TV station lies to the public

by B.B. Pelletier

Not that this is news – you just won’t hear it anywhere except, perhaps, here.

A “News Station” calling itself NewsChannel5.com (WTVF in Nashville, TN) reported the following:

Toy Guns Illegal in Hendersonville

The story reports that several teenagers were cited for firing “air soft pellet guns” in Hendersonville, Tennessee, defying the town’s “tough stand on toy guns.”

They then cited ordinance 11-601, which makes it illegal to fire any airgun, air pistol air rifle or even BB gun in the city limits. (It’s also illegal to throw a snowball maliciously!)

Right there – they lied, because their headline says toy guns are illegal in Hendersonville. In fact, the ordinance says no such thing. It is a commonsense law about not discharging an airgun (it’s one word, WTVF!) within the city limits. In fact, the majority of incorporated communities in the U.S. have a similar law. News Channel 5 might as well have reported the rising of the sun!

We called the Hendersonville police department to ask specifically if toy guns (meaning airsoft guns, in this case – another one-worder, WTVF) are illegal. THEY ARE NOT ILLEGAL. Second lie. Actually, it’s the same lie, but told a different way. Clever, these new age doublethink specialists.

The officer we spoke with said the teens were running down the street firing airsoft guns at each other and ended up in a school yard. In other words, they were having an impromptu skirmish. In reality, they broke the law by brandishing their guns in public. The officer said the boys were very close to a sanctioned paintball field and wondered why they didn’t just go there. Contrary to what WTVF says, shooting guns in Hendersonville is perfectly legal at the paintball field and in private residences. And, like every other community in America, you can’t run up and down the street shooting or sit on your front porch and start popping your gun!

The report tried to explain airsoft by saying the guns fire “tiny plastic beads” and can be purchased at stores like the K-Mart in Hendersonville. They couldn’t very well report that the guns fire 6mm BBs, because they have to assume their viewing audience is as dense as the reporter who writes the story. They further reported that the store has no notice or information on the ordinance against firing the guns. Wow! Imagine that! And, I suppose that the television sets in the News Channel 5 broadcast area have no notice on them regarding the possible invalidity or outright falsification of their news reports!

Well, here’s another headline for you:

Nashville’s News Channel 5 Not Cited For Fraudulent Reporting of Toy Gun Story

Let’s see how they like it!

48 Responses to “TV station lies to the public”

  • Anonymous Says:

    This is another sad commentary on the quality of “news” reporting these days. I worked for a daily newspaper for over 15 years before leaving the job in the early 90′s. During the last few years I was there, I witnessed an overall decline in the quality of reporters and moreso in the judgement and insight of editors. Getting a story became more important than getting the facts and the good reporters were frustrated by the demands of editors who seemed to care little if the information was correct–as long as it was confirmed by “sources”. I know of stories knowingly written with incorrect information simply because someone gave the incorrect information in an interview. The attitude being they were only reporting what was said to them and it was up to the reader to determine if it was factual or not.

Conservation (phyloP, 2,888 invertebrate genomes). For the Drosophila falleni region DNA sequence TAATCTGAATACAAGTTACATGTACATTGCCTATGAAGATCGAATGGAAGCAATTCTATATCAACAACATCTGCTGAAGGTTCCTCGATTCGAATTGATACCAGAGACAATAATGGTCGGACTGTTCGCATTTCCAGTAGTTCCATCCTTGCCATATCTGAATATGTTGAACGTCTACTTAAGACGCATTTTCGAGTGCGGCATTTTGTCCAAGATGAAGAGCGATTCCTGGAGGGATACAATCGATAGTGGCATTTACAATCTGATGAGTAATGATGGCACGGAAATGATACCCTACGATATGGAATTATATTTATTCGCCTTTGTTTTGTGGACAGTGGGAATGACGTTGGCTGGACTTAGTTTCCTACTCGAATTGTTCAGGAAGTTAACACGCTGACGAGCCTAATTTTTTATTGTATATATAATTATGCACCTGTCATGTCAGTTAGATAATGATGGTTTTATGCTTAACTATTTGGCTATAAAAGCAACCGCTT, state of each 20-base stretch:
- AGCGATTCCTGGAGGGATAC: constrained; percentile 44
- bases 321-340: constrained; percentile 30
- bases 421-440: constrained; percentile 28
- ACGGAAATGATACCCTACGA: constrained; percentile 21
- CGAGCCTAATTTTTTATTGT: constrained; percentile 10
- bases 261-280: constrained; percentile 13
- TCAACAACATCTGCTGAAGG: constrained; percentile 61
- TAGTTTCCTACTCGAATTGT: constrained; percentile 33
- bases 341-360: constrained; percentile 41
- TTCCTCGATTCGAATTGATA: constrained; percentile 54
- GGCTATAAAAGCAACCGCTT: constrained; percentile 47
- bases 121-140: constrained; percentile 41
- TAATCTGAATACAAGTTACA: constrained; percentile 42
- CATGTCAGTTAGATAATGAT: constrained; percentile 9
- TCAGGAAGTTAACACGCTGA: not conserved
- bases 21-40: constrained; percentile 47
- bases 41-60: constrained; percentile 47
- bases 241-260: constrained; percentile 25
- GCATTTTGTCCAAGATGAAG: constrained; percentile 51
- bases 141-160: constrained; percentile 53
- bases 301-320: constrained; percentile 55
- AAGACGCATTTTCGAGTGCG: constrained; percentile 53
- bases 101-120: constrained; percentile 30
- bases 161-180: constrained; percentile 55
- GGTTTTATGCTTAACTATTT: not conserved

Don’t believe all the news you read or see on TV. Don’t believe it will get any better either.

  • B.B. Pelletier Says:

    Exactly my point. And it runs deeper than that.

    In the 1980s, Asian companies started making airsoft guns. They called the 6mm plastic balls BBs and the name stuck. Now half the population believes any small spherical projectile is a BB, when it used to be a specific type of projectile and even a specific caliber.

    As a writer, I am fascinated with the etymology of words. Ice cream used to be iced cream, and ice tea was iced tea in my lifetime. I follow tractor trailers hauling “Oversize” loads, instead of oversized. Those are interesting/boring facts. But when a reporter calls an airsoft gun a weapon, then we have stepped over a dangerous line.

    The newspaper articles I read today are proof of what you say about editors not caring. Can people still diagram sentences or conjugate verbs? I don’t think so.

    George Orwell assigned his society to the conscious acts of malicious givernments, but had he known it would be taken care of by society, itself, I suppose his story would have lost its luster.

    B.B.

  • Dylan Says:

    Cna anybody tell me where i can find a scan of the benjamen 342 manual? All i know is that this gun is incredibly accurate I just shot a black bird in the head with iron sights from 80 feet away!

  • Anonymous Says:

    Mr. BB, Are you going to be at the Airgun Expo in Arkansas? If so, I would like to try and meet you. I plan on being there on Saturday. I was there last year but did not know you were there or would have looked you up… Guess I did not stay long enough to find out who was who.. F Nash

  • B.B. Pelletier Says:

    F. Nashy,

    I do hope to swing by.

    B.B.

  • GadgetHead Says:

    Thanks for the sharing the real news, B.B.

    That news report may be a good example of “Truthiness” as popularized by Stephen Colbert in a 2005 segment of “The W├śRD.”

    I agree with the first commentator above. I’d also like to add that within many news organizations it’s the news editor’s job to write the headline.

    In my opinion, the mass media has done a lot of very real damage to society by popularizing ungood meanings and associations for words like cult, hacker, weapon, sniper, and so on.

    Cheers,
    GH

  • Anonymous Says:

    Wow, I come to check in on your blog and there’s a post about my city.

    I’ll just say it…
    People around here are INSANE when it comes to airsoft guns, capguns, and pretty much any other toy gun. They only sell the clear ones around here and you have to be 18 to buy the CLEAR TOY GUN that shoots plastic balls at 200-300 feet per second. However at 16 you can buy a pellet rifle that shoots .22 pellets 700 feet per second. Not to mention at 18 you can buy a REAL 7mm winchester magnum rifle that can take down a person at 500 yards.